2009 Lyantonde, Uganda. 18 Health Workers were speculatively trained in the Moxa protocol.
2010 Kampala, Uganda. Kiswa Health Center. 12 month Pilot Study. Over 100 TB patients trained to use moxa and about 50 completed 12 month course.
2011 Capetownn, South Africa. Two similar pilot studies completed. Similar responses were reported as in the Kampala pilot.
2012 Makerere University, Phase II RCT started. Ongoing and due to complete January 2016.
FIRST TRIP to LYANTONDE
In 2009 Jenny Craig and Merlin Young went to Lyantonde, Uganda, on a fact finding trip. Lyantonde is a truck stop town four hours west of Kampala on the main arterial road connecting Rwanda and the Congo to East Africa and the Indian Ocean (MAP). It is also home to the first ever officially recorded case of AIDS in Africa.
We wanted to see how health workers would respond to direct moxibustion, to smouldering plant material on their skin, and if they would view it as an acceptable form of treatment. We also wanted to see how easy it would be to teach large groups of health workers the TB moxa protocol in a short period of time.
18 Health Workers signed up and quickly got to grips with the protocol. This first trip was a great success.
PILOT STUDY in KAMPALA
Jenny and Merlin returned to Uganda and set up a 12 month pilot study at Kiswa Health Center in Kampala with the help of the indefatigable Allen Magezi. Health Workers were trained and they in turn trained TB patients and their 'buddies'. The aim was to build up to a minimum of eighty patients who will be receiving daily moxa treatment and will be monitored on at least a monthly basis - including health indicators, CD4 count where applicable, weight etc.
After a few months patient enrolment was increasing at such a rate that we decided to cap numbers at 100, so as not to overburden the investigative arm of the pilot.
Over 100 patients have been trained but the total number is unknown. Many dropped out for reasons including fatigue, lack of motivation, alcoholism or death. At the end of the study about 50 patients were using moxa every day, all of whom had completed or were still enrolled in the 6 month course of first line TB drugs. Unfortunately, due to many constraints, regular patient assessment was patchy but anecdotal reports from patients and medical staff was very encouraging.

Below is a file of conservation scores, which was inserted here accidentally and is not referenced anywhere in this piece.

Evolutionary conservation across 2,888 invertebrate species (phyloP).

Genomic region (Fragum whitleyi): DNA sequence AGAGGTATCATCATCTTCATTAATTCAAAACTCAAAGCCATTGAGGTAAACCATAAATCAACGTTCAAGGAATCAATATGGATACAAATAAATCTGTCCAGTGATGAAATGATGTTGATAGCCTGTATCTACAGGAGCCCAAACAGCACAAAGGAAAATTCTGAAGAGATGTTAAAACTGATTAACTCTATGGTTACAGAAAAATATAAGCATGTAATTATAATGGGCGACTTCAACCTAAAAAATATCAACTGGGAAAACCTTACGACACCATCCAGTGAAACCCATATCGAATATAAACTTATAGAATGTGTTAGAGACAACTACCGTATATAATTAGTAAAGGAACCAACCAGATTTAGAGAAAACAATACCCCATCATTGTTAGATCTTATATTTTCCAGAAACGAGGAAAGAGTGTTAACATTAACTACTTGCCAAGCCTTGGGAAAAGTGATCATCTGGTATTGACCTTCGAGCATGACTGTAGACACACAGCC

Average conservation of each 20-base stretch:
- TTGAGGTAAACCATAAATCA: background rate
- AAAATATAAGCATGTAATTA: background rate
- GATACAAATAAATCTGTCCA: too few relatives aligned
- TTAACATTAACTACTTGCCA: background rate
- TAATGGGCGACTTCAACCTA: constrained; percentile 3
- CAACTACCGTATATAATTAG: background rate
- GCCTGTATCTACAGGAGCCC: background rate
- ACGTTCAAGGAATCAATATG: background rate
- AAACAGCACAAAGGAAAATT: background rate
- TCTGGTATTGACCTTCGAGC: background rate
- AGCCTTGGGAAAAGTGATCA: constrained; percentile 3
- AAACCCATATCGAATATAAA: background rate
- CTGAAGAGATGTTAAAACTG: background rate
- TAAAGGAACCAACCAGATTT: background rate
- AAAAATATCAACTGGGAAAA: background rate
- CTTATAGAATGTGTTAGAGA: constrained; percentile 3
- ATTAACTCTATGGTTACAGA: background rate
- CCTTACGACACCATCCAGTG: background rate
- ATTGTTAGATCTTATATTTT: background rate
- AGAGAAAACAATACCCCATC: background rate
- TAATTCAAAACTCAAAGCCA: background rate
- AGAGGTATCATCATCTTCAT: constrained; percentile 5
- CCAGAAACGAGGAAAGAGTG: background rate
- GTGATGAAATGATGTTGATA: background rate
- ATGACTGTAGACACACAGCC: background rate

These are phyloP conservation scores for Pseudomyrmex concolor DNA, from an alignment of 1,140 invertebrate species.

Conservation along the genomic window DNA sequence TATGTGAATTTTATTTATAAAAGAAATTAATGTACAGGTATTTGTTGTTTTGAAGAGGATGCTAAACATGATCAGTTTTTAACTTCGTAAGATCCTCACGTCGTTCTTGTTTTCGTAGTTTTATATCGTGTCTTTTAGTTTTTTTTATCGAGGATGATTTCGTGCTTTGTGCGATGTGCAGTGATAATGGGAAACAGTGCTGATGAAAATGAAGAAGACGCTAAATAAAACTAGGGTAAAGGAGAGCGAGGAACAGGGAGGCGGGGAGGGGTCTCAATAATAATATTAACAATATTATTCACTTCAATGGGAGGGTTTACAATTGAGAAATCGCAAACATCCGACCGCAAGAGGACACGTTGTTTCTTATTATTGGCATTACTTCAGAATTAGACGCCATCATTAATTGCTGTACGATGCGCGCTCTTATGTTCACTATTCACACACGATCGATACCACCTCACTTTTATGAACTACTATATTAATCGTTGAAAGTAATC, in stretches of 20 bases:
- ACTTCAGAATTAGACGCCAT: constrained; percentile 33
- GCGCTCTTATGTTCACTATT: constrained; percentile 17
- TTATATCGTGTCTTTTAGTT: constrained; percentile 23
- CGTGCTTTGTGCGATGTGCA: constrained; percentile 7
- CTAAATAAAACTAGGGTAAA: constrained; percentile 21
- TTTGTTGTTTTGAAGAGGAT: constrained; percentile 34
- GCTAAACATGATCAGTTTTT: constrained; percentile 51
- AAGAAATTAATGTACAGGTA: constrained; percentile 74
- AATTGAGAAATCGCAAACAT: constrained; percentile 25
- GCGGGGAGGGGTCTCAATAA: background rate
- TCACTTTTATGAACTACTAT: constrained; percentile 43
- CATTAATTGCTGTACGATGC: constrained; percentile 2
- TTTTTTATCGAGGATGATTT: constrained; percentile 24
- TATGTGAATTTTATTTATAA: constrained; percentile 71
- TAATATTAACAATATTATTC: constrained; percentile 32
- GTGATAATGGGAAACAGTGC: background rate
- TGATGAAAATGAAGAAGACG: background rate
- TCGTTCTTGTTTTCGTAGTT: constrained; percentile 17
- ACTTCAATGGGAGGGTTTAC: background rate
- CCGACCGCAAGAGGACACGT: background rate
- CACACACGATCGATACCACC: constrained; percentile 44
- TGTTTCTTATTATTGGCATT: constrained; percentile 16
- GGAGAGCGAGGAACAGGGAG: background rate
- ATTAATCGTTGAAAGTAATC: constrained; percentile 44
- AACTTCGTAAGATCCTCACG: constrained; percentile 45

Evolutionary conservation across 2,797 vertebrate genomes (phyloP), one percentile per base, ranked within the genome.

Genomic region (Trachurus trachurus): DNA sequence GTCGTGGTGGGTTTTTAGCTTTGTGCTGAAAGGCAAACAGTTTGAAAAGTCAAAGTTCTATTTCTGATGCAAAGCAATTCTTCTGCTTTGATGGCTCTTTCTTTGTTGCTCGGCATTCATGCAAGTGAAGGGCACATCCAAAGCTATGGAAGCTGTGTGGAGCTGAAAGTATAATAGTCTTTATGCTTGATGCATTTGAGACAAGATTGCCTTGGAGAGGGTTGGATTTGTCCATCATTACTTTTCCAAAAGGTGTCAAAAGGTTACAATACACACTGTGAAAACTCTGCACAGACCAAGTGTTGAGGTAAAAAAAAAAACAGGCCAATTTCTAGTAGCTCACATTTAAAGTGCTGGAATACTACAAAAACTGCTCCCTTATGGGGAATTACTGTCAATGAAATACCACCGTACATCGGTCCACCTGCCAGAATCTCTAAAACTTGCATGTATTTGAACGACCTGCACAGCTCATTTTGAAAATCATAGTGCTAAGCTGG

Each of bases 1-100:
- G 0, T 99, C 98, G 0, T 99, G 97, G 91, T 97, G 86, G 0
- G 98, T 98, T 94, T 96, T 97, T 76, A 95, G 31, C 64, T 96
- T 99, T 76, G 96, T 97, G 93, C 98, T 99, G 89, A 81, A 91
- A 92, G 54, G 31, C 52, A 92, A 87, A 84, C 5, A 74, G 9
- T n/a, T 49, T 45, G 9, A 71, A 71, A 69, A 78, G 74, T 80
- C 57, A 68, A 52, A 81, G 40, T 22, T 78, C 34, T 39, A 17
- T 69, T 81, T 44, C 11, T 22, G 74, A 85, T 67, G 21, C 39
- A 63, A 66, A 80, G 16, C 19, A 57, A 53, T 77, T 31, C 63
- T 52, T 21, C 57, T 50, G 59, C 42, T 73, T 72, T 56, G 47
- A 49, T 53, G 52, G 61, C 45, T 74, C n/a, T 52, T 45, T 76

Patients who were confirmed to be using the treatment regularly reported the following: improved appetite, weight gain, reduced joint pains, reduced peripheral neuropathy, and a general increase in strength and energy. Of special note, patients co-infected with HIV reported similar positive outcomes as the TB only group.
The health workers were also convinced that patients supplementing their TB drugs with Moxa were recovering faster and with fewer side effects.
Whilst we are unable to draw any specific conclusions from the above, some potentially highly significant hypotheses can be construed which we believe will be worthy of further more targeted controlled research:
1. That compliance to standard TB treatment (which is one of the major problems for the containment of the disease because of the frequent pernicious side effects of the medication) might be improved if moxa were to be widely used alongside first line drugs.
2. That the infectious period of the disease might be shortened when moxa is used with drugs. This would be relatively simple to measure, and, if proved, would suggest that moxa might help reduce the spread of the disease in Africa.
3. That patients co-infected with both TB and HIV/AIDS could particularly benefit from moxa treatment. These patients are repeatedly reported in the medical literature as being particularly challenging to treat, and the combination of these two lethal diseases is a particular problem to treating TB in Africa with little existing evidence base to support the treatment methods used on the continent.